LONDON - News Corp. executive James Murdoch's behind-the-scenes lobbying campaign spilled out into the public domain Tuesday, casting a harsh light on the British government's Olympics czar.
Murdoch was speaking before the media-ethics inquiry set up in the aftermath of the country's phone-hacking scandal, which has shaken the British establishment with revelations of journalistic misdeeds, police corruption, and corporate malpractice.
Some of Murdoch's testimony revisited his own role in the scandal, but far more explosive were revelations about how senior British ministers went out of their way to smooth the path for one of his biggest-ever business deals.
Particularly damning was correspondence showing how Olympics czar Jeremy Hunt secretly backed Murdoch's multibillion-dollar bid for full control of satellite broadcaster British Sky Broadcasting Group P.L.C. As the minister charged with deciding whether to refer the takeover deal to Britain's competition authority, Hunt was meant to have been neutral.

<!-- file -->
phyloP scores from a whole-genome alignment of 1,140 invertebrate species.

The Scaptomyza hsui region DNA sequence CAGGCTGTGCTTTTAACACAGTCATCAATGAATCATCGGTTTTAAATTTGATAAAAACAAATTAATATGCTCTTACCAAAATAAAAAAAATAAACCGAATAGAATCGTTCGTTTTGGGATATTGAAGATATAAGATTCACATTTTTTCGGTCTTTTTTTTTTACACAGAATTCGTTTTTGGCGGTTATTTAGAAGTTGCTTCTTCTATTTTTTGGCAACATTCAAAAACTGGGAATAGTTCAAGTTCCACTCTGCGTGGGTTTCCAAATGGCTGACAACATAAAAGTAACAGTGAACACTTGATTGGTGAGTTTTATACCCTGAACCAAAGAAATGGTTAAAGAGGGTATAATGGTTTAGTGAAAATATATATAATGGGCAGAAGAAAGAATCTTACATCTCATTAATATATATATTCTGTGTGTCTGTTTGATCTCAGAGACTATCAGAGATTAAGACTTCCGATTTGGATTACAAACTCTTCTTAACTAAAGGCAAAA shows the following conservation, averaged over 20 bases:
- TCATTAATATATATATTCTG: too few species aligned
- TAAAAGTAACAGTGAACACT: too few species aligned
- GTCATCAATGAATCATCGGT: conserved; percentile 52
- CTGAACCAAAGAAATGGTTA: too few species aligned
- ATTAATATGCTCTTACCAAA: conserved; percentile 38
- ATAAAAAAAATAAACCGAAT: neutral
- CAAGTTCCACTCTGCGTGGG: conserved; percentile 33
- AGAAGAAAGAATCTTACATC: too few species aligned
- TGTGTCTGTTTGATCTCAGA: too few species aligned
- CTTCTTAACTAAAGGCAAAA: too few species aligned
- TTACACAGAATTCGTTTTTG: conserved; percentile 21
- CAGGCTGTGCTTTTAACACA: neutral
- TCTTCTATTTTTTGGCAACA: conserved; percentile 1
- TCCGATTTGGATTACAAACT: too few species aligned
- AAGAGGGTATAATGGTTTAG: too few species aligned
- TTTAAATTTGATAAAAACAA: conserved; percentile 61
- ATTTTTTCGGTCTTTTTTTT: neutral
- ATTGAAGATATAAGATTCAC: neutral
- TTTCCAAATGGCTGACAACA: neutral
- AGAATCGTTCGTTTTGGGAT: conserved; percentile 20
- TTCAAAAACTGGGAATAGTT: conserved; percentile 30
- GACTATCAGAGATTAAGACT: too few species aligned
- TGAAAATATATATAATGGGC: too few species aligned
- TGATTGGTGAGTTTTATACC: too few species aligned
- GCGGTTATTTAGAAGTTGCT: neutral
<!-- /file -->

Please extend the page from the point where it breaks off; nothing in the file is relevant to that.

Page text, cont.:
"I am approaching the decision with total impartiality and following strict due process," Hunt told lawmakers in January 2011. But a cache of text messages and e-mails published by Lord Justice Brian Leveson's inquiry Tuesday suggested that Hunt was fighting on Murdoch's side the whole time.
"He said we would get there at the end, and he shared our objectives," was how an e-mail from News Corp. lobbyist Frederic Michel described Hunt's attitude.
Other e-mails appeared to capture Hunt's office providing Murdoch with sensitive intelligence on his political opponents and offering advice on how best to present his bid.
Later Tuesday, Hunt issued a statement saying that some of the evidence "reported meetings and conversations that simply didn't happen." He said he has asked to move forward his appearance at the Leveson inquiry so he can present his side of the story.
Murdoch was eventually forced to drop the proposed deal following the eruption of Britain's phone-hacking scandal in July, but the e-mails could be still be damaging.
Prime Minister David Cameron expressed confidence in Hunt, but within minutes of Murdoch's testimony, opposition politicians were calling on the Olympics chief to step down.